About 50 New Zealand infant formula companies, which produce roughly 70 brands for export to China, are facing an uncertain future under new Chinese import rules that will require baby milk brands to have "clear control" over the manufacturing process.
The Government revealed this afternoon that around 10 per cent of the $200 million worth of baby milk this country exports to China annually is produced by small-scale players who do not own factories and instead have their products made at contract manufacturing facilities.
New Chinese regulations, which come into force on May 1, will require companies exporting infant formula into China to have "clear control" over the manufacturing process, which could make it difficult for contract manufactured brands to gain registration under the new rules.
Minister for Food Safety Nikki Kaye said about 50 New Zealand companies, producing around 70 infant formula brands, currently had their products produced by contract manufacturers.
Roughly 150 infant formula brands in total were being exported from New Zealand, Kaye said.
Minister for Primary Industries Nathan Guy said there could be some "smaller players" who would not meet the new Chinese requirements.
He said the Ministry would work closely with brands and manufacturers to get as many companies as possible "across the line".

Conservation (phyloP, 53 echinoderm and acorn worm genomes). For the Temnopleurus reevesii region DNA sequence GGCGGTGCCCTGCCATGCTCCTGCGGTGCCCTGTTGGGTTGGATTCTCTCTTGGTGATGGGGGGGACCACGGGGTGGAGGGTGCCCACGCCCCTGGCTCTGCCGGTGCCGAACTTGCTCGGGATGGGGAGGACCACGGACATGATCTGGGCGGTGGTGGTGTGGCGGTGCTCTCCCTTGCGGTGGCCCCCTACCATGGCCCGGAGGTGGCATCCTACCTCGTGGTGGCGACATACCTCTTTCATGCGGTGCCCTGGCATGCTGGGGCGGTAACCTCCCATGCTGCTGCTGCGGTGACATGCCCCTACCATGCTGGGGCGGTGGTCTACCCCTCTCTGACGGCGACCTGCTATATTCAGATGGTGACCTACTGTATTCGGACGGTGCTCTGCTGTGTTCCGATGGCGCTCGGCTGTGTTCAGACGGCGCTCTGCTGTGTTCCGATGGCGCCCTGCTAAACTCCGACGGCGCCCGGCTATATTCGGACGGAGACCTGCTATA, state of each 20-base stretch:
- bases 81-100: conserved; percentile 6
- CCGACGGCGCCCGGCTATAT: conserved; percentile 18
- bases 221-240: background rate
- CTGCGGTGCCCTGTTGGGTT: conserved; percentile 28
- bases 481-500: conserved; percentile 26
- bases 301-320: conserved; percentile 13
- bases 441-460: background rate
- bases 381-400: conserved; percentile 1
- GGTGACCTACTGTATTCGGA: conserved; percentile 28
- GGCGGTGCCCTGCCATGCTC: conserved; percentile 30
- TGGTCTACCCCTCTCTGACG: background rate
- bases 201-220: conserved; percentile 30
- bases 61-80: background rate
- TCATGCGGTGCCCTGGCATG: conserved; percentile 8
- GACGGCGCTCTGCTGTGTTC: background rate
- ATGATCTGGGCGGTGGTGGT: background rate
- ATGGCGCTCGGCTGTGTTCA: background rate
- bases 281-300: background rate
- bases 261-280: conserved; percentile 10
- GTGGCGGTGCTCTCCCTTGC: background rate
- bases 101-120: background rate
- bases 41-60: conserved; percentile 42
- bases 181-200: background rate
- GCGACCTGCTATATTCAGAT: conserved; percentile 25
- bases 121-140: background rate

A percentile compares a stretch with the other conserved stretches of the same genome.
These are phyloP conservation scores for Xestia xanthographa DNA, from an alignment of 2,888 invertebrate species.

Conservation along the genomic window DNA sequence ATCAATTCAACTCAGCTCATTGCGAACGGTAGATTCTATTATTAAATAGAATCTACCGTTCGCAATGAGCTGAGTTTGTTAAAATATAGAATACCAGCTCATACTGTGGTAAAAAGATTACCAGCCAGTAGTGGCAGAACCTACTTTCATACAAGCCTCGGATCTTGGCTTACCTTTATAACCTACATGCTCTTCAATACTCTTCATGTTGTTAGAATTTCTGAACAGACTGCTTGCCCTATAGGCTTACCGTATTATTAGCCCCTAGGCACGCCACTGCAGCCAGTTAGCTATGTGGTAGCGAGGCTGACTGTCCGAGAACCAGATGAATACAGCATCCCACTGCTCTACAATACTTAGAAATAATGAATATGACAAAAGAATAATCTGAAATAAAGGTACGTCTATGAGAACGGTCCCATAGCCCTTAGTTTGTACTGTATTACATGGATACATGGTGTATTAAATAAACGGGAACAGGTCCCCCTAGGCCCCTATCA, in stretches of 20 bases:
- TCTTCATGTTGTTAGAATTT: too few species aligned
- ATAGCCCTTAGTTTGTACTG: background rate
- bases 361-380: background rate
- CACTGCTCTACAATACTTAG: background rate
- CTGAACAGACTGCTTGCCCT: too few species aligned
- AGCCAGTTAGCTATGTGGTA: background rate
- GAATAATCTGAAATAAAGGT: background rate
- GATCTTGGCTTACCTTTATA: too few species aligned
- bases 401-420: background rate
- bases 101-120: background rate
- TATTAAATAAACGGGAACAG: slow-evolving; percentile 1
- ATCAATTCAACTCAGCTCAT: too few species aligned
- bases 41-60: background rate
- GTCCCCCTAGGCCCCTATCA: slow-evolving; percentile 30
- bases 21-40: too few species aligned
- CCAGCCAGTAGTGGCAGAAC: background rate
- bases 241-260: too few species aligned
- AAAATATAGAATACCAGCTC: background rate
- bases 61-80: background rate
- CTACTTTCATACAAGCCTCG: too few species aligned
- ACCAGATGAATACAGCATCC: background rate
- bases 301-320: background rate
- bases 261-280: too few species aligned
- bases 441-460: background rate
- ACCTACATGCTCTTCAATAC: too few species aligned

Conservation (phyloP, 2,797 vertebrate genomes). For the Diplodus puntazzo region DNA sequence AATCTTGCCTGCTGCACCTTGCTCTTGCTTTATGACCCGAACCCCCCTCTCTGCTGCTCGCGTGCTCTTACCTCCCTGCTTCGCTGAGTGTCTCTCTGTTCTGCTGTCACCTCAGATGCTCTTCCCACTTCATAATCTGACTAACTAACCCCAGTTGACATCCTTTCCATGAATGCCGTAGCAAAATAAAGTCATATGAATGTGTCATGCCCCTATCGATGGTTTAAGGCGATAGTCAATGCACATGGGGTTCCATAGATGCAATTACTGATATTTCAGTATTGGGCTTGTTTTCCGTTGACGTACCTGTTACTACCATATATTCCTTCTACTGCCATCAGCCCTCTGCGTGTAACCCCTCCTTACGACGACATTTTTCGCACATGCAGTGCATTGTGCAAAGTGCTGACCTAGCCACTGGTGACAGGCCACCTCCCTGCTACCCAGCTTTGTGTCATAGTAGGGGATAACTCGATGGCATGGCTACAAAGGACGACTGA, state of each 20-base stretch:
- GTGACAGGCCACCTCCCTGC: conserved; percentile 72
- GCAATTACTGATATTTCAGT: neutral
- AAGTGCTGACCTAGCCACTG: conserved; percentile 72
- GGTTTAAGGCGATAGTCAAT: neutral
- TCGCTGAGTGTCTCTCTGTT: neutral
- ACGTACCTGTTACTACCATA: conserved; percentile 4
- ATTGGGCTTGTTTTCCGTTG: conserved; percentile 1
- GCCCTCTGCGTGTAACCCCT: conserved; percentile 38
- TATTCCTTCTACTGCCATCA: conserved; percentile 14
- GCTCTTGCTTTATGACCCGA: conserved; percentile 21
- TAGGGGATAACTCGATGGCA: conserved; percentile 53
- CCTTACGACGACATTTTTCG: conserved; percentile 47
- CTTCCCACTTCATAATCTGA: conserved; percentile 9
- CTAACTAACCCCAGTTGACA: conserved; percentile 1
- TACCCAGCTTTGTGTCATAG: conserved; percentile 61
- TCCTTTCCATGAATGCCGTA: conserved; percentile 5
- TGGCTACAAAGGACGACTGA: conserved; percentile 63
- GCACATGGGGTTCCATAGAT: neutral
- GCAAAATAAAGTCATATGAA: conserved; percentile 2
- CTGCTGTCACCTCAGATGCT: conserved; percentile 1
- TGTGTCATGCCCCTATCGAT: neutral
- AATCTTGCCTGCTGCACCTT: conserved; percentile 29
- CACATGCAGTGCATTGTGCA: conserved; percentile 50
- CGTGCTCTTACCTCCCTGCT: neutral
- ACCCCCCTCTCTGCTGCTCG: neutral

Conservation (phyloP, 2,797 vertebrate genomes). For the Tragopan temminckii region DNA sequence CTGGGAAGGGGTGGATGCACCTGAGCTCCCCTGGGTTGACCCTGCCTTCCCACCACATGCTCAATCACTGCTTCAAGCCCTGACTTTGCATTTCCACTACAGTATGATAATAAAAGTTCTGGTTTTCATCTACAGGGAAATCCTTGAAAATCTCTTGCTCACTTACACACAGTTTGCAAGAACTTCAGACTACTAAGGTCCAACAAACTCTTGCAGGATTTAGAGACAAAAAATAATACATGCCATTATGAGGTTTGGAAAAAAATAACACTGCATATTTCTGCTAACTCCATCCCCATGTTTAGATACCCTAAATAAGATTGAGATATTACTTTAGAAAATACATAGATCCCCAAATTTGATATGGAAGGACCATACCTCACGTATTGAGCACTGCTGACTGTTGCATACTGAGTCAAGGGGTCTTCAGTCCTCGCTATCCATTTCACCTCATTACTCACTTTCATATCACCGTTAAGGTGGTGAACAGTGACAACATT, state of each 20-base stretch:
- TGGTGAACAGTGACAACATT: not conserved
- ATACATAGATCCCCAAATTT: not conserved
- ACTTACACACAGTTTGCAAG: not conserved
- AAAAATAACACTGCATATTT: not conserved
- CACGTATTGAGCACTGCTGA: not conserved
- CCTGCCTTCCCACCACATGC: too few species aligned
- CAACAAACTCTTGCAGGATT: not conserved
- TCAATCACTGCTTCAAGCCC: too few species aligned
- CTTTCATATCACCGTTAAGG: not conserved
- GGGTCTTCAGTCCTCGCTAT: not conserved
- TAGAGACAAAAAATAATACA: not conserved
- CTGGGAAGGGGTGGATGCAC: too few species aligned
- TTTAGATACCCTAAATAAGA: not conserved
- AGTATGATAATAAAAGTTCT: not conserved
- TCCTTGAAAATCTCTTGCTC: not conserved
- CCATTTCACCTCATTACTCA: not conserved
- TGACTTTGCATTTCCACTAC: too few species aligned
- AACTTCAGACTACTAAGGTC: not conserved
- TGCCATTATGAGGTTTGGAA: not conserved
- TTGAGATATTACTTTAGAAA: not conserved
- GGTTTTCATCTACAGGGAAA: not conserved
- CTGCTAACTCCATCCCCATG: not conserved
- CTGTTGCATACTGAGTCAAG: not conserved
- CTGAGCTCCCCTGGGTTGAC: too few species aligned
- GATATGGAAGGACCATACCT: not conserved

Kaye said Chinese officials had made it clear that they would require a close association between the infant formula brand owners and manufacturers.
"Yesterday they formally advised that in practice that means the brand owner having clear control over the manufacturing process and the product formulation for their brand," said Kaye.
"This will impact on those brand-owners who are unable to prove that close association. MPI will work with those brand-owners to advise them of options that could bring their brands into line with the new regulations."
She said the new import requirements would have "a very significant impact" exporters who are unable to demonstrate a close association.
"Our Embassy in Beijing is seeking transition arrangements to help those brand owners who need to make significant changes."
The new regulations apply to all countries exporting infant formula into the Chinese market.
Domestic baby milk manufacturers in China are also facing a raft of strict new requirements as the Chinese Government pushes to restore consumer confidence following food safety scares including the 2008 melamine scandal, which killed six babies and sickened around 300,000 more.
Guy said the Government expected "most if not all" of New Zealand's 13 infant formula manufacturers to achieve registration, although all but one firm had actions they needed to undertake before registration could be completed.
"MPI has provided details of those changes to the manufacturers this morning and in some cases changes have already been made," he said. "MPI will be working closely with the Chinese to help complete the registration process for manufacturers as quickly as possible."
About 90 per cent of New Zealand's infant formula exports are controlled by manufacturers who are working through the registration process, a statement from Guy and Kayes said.